Madonna of the Palafrenieri
The Madonna and Child with St. Anne (Dei Palafrenieri) is one of Caravaggio’s most famous mature religious works, painted in 1605-1606.
The artwork was executed for the altar of the Archconfraternity of the Papal Grooms (Arciconfraternita di Sant’Anna de Parafrenieri) in Saint Peter’s Basilica. Moreover, it was exhibited in the parish church for the Vatican, Sant’Anna dei Palafrenieri, before its removal, most probably because of its orthodox portrayal of the Virgin.
After Cardinal Scipione Borghese bought it, the artwork still hangs in the Galleria Borghese among five other Caravaggio paintings: Boy with a Basket of Fruit, David with the head of Goliath, Young Sick Bacchus, Saint Jerome Writing, and St John the Baptist in the Desert.
The vicissitudes of the painting are documented from the receipt for payment to the artist on 8 April 1606, which indicates that the painting was finished by this date. However, the reason for the refusal of the Congregazione della Fabbrica to accept the artwork is not apparent yet. One of the assumptions is that the painting was considered to lack the decorum deemed to be indispensable for its display in a place that was both public and holy.
The painting’s size is 292 x 211 cm; the confraternity of the Palafrenieri commissioned it. The artist presented a theological concept of great importance in significantly humanized terms, depicting the figure of St. Anne, the personification of divine grace, as passive detachment. For the Virgin, Caravaggio used the same model as the one who had posed for the Madonna di Loreto (or dei Pellegrini) in the church of Sant’Agostino in Rome.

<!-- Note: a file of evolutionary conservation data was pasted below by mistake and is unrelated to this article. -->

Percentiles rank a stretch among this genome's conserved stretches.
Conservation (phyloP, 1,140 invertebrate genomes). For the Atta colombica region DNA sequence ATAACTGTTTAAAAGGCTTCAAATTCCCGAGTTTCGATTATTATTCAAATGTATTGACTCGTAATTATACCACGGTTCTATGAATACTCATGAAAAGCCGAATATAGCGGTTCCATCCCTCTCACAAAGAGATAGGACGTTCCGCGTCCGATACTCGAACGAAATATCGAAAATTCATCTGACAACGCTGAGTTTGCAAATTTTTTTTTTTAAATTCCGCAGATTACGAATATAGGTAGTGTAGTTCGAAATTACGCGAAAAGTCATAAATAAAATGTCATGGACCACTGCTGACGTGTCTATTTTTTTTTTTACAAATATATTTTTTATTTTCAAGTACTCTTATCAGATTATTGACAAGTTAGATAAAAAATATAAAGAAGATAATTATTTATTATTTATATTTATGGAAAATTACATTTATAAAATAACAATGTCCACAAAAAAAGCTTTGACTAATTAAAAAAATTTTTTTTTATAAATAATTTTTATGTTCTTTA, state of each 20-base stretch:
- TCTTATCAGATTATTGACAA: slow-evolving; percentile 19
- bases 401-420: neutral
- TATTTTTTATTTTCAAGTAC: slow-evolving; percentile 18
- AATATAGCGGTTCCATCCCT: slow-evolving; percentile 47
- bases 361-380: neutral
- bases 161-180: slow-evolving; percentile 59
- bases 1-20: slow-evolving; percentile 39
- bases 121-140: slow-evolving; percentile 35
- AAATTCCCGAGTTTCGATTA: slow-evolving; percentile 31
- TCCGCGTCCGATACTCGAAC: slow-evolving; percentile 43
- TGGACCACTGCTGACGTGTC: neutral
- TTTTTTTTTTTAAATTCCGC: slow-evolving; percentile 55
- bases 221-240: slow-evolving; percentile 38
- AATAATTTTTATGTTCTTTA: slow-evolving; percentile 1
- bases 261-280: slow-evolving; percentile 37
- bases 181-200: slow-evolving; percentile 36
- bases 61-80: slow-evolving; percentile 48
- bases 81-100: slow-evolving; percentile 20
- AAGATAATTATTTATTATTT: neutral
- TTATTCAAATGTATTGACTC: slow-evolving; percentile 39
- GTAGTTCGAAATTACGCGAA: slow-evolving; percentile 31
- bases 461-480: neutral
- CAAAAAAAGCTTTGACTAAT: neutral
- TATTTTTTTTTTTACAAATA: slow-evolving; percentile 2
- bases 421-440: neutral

Undoubtedly, it is an atypical depiction of the Virgin for its time and probably has been shocking to some contemporary viewers. The Virgin, with the help of her son, whom she holds, tramples a snake, a symbol of evil or original sin. Saint Anne, whose painting is meant to be honored, is an old, wrinkled grandmother who witnesses this event. Shaky halos crown the rack; the snake bounces off the halo. Mary and Jesus barefoot; Jesus is a completely naked, uncircumcised child. Everything else is a shadow, and the figures become monumental in the light.
Suppose this picture was intended in honor of the grandmother of Christ. In that case, it is unclear how the ungrateful image of her wrinkled appearance in this painting would be perceived as respectful or iconic. According to Bellory, further shock should have come from the revealing bodice of the Virgin Mary. Finally, it can be assumed that the parallel diagonals of the phallus and the feet of Jesus suggest that both are fighting with the snake, and one is metaphorically equal.
The recent conservation work has revealed the use of incision on the canvas, a feature of Caravaggio’s working methods. Initially, the Virgin’s halo was at the same level as that of Saint Anne, the patron of the confraternity of the Palafrenieri, who is watching the scene. Moreover, the cleaning influenced the brightness of the colors in the artwork, particularly on the snake’s body, where there are reflections of the light and the beam of light from above.